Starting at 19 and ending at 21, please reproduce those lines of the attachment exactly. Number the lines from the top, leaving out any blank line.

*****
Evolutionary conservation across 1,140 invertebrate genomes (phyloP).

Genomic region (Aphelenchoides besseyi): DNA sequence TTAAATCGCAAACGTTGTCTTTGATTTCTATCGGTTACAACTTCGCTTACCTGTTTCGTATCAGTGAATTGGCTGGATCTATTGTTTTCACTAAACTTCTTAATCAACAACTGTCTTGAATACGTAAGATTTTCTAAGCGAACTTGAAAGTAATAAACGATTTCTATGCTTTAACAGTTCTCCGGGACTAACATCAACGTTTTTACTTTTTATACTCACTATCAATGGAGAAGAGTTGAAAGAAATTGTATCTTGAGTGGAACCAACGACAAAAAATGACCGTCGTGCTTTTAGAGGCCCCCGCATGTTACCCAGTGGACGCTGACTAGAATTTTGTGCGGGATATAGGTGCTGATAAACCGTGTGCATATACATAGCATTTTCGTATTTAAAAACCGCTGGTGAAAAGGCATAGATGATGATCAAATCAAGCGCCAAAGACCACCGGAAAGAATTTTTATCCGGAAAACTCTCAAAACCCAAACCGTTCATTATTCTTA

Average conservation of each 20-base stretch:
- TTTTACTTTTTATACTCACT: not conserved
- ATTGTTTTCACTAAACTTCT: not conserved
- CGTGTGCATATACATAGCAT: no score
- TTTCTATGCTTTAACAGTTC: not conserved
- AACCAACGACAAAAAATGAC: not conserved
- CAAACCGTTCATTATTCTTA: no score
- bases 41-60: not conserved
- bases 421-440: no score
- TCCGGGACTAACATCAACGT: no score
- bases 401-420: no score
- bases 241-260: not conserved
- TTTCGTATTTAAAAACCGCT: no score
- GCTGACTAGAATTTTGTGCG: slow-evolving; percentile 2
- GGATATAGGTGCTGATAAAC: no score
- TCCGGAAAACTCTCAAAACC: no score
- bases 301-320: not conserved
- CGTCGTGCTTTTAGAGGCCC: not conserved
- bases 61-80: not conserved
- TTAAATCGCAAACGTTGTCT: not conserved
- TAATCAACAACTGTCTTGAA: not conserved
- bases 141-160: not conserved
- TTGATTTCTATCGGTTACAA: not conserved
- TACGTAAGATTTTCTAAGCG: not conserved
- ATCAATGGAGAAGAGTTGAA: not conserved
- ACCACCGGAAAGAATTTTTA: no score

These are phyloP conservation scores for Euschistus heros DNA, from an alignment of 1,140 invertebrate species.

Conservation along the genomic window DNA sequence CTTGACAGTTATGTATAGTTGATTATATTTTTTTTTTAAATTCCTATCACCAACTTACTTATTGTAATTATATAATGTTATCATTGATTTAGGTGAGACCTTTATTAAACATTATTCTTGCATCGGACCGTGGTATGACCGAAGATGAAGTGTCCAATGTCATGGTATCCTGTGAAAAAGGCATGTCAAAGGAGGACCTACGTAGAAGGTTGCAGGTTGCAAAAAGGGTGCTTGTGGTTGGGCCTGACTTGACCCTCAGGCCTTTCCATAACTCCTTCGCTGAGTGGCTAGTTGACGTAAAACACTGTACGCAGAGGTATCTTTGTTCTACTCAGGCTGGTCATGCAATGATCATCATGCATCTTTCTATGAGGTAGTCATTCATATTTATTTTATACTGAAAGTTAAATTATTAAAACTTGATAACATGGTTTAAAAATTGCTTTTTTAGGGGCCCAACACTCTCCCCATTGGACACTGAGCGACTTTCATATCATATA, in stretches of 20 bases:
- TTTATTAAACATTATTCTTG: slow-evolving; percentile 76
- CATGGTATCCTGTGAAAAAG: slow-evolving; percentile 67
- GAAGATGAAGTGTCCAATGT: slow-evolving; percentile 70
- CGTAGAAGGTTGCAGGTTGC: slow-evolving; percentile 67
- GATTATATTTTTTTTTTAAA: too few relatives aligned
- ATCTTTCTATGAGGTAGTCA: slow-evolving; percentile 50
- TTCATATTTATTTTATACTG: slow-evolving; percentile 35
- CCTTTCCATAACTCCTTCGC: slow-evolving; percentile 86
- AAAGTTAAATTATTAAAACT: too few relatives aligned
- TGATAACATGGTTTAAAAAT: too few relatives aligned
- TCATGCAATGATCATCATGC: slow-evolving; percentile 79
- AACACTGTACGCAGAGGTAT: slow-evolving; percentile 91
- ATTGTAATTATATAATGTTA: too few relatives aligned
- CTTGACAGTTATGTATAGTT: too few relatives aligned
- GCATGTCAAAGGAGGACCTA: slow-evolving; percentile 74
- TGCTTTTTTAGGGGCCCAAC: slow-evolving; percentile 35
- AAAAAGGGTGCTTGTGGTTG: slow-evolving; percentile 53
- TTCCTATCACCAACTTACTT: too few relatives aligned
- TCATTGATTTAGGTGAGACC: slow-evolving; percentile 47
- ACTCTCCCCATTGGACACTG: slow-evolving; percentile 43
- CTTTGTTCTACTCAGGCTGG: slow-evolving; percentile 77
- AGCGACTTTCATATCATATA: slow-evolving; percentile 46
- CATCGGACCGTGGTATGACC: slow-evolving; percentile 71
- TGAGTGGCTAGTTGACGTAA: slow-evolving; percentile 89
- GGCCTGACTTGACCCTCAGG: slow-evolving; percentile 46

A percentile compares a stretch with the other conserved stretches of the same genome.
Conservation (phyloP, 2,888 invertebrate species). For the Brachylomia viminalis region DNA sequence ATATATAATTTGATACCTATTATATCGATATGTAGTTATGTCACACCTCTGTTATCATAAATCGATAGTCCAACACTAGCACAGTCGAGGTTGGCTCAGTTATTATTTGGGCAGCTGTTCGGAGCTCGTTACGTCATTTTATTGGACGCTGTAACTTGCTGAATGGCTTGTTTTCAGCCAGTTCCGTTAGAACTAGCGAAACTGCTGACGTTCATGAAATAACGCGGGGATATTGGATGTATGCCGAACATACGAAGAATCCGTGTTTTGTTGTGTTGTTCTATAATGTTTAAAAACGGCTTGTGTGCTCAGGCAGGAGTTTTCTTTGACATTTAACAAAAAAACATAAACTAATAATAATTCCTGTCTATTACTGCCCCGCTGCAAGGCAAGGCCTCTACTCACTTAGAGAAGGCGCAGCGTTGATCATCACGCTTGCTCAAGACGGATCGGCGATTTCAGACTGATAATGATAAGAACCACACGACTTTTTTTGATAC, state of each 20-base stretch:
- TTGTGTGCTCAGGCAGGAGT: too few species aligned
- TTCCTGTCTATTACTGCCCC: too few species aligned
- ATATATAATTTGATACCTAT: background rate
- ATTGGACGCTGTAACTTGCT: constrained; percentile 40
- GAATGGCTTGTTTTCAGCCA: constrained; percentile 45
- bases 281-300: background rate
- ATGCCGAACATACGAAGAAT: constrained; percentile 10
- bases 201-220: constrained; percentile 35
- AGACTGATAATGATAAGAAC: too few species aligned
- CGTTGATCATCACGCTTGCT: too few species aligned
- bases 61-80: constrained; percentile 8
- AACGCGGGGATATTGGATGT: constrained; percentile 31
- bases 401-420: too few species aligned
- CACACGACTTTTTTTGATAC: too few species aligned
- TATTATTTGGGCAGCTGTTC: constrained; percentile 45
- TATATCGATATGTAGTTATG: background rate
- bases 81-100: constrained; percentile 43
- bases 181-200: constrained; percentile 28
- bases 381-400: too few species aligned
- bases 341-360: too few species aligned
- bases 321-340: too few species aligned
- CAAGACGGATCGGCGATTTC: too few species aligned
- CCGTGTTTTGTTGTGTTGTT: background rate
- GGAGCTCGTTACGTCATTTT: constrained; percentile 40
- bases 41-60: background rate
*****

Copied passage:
- bases 301-320: not conserved
- CGTCGTGCTTTTAGAGGCCC: not conserved
- bases 61-80: not conserved